In order to be happy and healthy, pets have needs that can be broken down into 5 areas: health, behaviour, companionship, diet and environment. Owners need to provide these needs. It is not only ethically right to do so, but also our legal responsibility. Follow our tips below on exercising your pet.
Exercise fits into 4 out of the 5 welfare needs…
- It helps maintain our pets’ health. It’s estimated that 46% of dogs seen in practice and 34% of cats are overweight or obese. Interestingly, research shows only 15% of owners describe their dogs as overweight and 54% of cat owners don’t know their cat’s weight.
- Exercise is essential for pets’ mental health too, providing them the ability to carry out natural behaviours. This can help prevent unwanted behaviours that can otherwise build up.
- To allow your pet to carry out their natural behaviours they need to be given plenty to do. This is known as enrichment. Providing a safe and enriched environment is our responsibility.
- Many of our pets prefer to exercise and live with company. In some cases companionship is actually essential for wellbeing.
Tips for dogs
ALL dogs need walking daily, but statistics say 13% are not. Different breeds, ages and personalities need varying amounts of exercise. Our team can recommend what your pet needs. A fit Labrador needs at least 2 hours of exercise daily whereas a Yorkshire terrier may only need 30 minutes. Puppies and elderly or debilitated dogs will need special consideration.
Time off-lead gives opportunities to sniff and explore which is important for mental health. Dogs appreciate a varied route for different experiences but if recall is an issue, a large garden or enclosed play area is ideal. Always keep dogs on the lead in built-up areas and use high-vis jackets during the dark nights.
If your pet is getting tired you have done too much. If they are full of energy then you may have not done enough. Dogs love human companionship, so playtime indoors or outdoors is also important. When alone, you can keep dogs occupied and exercised by using puzzle feeders. Sticks can cause serious injuries so perhaps instead throw a ball (but one that is big enough to not be swallowed).
Tips for cats
Outdoor cats scratch, stalk, pounce and batt outdoors, but it’s still important to provide opportunity for these behaviours indoors. If cats are indoors this is essential. Cats all have individual preferences. If your cat doesn’t want to play, try different toys. Interactive toys provide companionship and bonding time, and you can change the pace and speed of play. Cats exercise in short bursts, so 5-10 minutes frequently throughout the day is better than one long period. As cats naturally hunt at dawn and dusk they may prefer these times for play.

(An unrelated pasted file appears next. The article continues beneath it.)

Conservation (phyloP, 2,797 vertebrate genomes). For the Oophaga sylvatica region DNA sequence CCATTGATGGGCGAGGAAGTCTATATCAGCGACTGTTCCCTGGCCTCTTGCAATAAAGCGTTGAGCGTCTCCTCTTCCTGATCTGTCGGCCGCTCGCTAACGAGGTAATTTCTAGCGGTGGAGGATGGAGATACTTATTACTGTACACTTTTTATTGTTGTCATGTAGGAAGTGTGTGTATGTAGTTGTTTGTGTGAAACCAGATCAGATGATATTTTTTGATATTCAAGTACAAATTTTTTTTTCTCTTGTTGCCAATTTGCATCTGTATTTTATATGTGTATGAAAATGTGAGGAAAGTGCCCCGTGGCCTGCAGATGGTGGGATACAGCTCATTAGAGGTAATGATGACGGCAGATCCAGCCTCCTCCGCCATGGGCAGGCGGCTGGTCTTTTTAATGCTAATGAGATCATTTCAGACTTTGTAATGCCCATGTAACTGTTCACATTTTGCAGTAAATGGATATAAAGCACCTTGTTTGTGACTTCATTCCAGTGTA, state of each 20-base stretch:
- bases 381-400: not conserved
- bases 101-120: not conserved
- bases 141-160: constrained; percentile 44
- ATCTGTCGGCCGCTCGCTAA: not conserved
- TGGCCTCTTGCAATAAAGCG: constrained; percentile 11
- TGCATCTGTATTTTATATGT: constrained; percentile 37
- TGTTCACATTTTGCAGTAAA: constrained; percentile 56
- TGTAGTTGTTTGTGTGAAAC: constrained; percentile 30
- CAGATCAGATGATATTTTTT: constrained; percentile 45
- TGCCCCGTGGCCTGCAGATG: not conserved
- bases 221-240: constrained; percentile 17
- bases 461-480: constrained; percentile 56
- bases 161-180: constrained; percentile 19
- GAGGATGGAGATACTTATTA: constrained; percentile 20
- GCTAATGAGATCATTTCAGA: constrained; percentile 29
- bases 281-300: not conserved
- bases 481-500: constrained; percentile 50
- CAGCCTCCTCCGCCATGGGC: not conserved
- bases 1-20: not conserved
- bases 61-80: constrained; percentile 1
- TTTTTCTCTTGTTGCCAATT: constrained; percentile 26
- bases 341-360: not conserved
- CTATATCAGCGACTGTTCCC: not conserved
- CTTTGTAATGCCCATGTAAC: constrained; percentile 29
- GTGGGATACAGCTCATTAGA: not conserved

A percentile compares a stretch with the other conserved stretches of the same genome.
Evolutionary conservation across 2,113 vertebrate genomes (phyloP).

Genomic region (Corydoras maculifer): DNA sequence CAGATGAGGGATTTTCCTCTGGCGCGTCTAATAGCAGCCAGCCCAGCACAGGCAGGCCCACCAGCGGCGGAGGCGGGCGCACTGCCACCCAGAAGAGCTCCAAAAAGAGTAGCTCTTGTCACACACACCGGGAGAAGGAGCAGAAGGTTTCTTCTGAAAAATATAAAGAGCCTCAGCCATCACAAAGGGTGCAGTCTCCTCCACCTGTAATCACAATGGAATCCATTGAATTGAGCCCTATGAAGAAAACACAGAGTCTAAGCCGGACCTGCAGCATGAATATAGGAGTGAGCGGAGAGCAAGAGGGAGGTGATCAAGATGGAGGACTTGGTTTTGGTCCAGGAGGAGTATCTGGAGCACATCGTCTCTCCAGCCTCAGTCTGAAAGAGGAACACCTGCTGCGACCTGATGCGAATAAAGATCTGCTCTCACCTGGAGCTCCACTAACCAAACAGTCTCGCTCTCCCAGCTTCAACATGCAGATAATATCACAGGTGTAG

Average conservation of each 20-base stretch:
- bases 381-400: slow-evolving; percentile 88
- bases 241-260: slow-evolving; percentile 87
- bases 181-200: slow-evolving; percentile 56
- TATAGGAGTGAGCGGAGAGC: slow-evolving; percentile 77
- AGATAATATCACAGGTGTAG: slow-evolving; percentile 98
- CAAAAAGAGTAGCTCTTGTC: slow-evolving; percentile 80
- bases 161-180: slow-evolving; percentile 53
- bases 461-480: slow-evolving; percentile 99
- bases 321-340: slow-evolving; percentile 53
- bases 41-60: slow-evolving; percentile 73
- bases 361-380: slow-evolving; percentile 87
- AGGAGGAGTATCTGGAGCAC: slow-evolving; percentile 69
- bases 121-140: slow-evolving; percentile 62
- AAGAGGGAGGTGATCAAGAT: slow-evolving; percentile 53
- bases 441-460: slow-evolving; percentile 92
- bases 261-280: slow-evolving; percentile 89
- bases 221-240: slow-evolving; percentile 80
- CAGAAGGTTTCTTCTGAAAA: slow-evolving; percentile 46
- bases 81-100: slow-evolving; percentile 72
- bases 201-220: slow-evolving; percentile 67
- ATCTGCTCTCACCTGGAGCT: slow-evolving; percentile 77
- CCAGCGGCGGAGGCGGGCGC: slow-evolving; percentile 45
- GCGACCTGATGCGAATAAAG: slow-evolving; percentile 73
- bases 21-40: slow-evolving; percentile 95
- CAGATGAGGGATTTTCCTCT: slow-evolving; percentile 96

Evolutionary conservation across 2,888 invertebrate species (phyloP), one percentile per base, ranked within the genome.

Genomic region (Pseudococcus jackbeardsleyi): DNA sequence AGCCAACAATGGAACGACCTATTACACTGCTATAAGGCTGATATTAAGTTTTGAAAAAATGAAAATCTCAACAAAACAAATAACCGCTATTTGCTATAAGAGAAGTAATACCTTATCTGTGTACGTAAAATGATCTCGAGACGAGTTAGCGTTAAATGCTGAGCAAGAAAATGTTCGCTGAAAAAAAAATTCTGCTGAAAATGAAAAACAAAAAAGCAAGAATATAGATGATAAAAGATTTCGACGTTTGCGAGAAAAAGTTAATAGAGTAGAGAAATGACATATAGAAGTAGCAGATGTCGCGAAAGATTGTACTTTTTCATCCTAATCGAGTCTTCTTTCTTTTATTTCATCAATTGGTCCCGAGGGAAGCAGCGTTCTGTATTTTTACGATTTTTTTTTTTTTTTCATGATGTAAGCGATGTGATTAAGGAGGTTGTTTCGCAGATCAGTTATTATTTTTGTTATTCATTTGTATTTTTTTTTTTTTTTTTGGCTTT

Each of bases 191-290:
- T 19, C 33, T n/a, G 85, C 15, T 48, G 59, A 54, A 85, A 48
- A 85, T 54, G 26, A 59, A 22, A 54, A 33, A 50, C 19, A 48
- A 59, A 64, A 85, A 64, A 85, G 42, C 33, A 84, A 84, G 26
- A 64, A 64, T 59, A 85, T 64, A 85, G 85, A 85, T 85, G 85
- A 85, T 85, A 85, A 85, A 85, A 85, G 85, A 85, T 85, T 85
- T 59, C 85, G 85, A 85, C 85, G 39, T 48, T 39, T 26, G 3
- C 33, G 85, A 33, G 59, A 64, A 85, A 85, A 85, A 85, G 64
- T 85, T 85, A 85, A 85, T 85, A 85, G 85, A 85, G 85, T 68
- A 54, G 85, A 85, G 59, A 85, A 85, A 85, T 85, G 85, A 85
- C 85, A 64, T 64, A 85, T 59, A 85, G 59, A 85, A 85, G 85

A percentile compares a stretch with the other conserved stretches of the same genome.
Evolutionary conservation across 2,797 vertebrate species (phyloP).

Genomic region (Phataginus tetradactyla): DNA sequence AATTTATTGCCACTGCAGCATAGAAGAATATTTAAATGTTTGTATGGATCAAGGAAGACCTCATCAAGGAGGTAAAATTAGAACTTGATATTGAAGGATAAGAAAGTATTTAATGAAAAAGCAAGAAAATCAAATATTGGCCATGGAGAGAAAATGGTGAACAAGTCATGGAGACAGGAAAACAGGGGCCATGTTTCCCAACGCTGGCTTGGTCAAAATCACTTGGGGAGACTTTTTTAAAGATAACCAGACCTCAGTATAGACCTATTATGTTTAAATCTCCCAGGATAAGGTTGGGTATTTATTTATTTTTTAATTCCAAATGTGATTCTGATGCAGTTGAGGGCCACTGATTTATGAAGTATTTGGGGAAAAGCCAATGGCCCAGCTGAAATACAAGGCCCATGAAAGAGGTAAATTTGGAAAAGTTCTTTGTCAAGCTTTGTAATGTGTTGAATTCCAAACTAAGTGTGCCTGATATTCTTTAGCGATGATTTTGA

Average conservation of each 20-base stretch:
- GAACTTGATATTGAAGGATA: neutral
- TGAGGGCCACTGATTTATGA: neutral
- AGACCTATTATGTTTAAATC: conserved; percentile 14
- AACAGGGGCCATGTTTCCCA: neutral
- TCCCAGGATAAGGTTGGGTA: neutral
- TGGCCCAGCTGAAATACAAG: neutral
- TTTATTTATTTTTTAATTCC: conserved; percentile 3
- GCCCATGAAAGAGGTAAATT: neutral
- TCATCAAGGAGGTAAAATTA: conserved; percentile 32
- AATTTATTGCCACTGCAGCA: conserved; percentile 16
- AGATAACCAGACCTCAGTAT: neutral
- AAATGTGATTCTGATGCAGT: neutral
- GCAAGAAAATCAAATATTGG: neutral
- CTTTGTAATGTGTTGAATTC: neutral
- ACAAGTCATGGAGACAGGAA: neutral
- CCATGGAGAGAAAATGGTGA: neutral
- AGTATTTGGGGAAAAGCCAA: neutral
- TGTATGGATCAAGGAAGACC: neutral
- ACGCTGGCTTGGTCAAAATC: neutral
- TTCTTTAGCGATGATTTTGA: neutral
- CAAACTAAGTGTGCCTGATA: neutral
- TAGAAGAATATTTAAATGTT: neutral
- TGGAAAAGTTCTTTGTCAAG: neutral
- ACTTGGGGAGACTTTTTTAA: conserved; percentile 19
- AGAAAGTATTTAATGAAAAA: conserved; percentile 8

Putting part of your cat’s food ration inside food puzzles can keep them mentally amused and exercised when alone. Research shows puzzle feeders can reduce stress, contribute to weight loss, decrease aggression towards humans and other cats, reduce anxiety and fear, and eliminate attention-seeking behaviour and inappropriate toileting problems. You can buy puzzle feeders or make your own – try putting kibbles inside plastic bottles with holes cut in them. The cats can then roll them around and retrieve; or perhaps within a constructed toilet roll tube tower for your cat to reach into and grab.
Tips for rabbits
The more space rabbits have, the happier they are. Outdoor runs should let them sprint and stand up without touching their ears on the bars so should be at least 3 x 6 x 10 ft. This space includes an attached enclosure (6 x 2 x 2 ft) so they can enjoy the outdoors and run about when they want. Rabbits like to play and dig so make sure they have lots of toys.
Wild rabbits spend 80% of their waking time foraging. Food can be hidden and dispersed to encourage exercise. Research shows rabbits suffer from stress and loneliness if kept alone and rabbits love to play and exercise together. They actually value companionship as much as food. If you have a single bunny, talk to us about finding them a buddy.
Tips for small pets
Hamsters travel great distances at night in the wild. They need as large a cage as you can provide (at least 60 x 30 x 30cm). Many breeds dig, so an area of deep sawdust will satisfy this need. Most love climbing on different levels, but make sure levels are not too tall as a fall may cause harm. Hamster wheels should be solid as spokes can cause injury, and wide enough so the hamster doesn’t bend its back when moving. Restricting access to wheels to 3-4 hours ensures they don’t keep going until they are exhausted.
Hamster balls with no way to escape may also cause exhaustion, so always supervise if using these. Food can be hidden to promote foraging behaviour through the night and boxes, tubes and ladders provide stimulation for exercise and climbing opportunities. Remember, although many breeds of hamsters like company, the Syrian hamster does not. Syrian hamsters are happy to exercise alone, or with their humans.
For guinea pigs, RSPCA recommendations are minimum size hutch of 4ft by 2ft but, like rabbits, the bigger the better. Like rabbits they also need companionship, and ideally constant access to a large grassy area so they can decide when they want to go out. Hiding food can increase exercise through foraging and, like any pet, toys will increase exercise and mental stimulation.
Rats’ cages should be at least 50 x 80 x 50 cm and they need at least an hour’s playtime outside their cage per day, in a safe rat-proofed room with no cracks or wires to chew. Boxes or tubing provide extra entertainment and, although they enjoy human company, it’s unfair to keep them alone.
As all pets have different needs, do speak to us to ensure yours is getting the right amounts of the right exercise.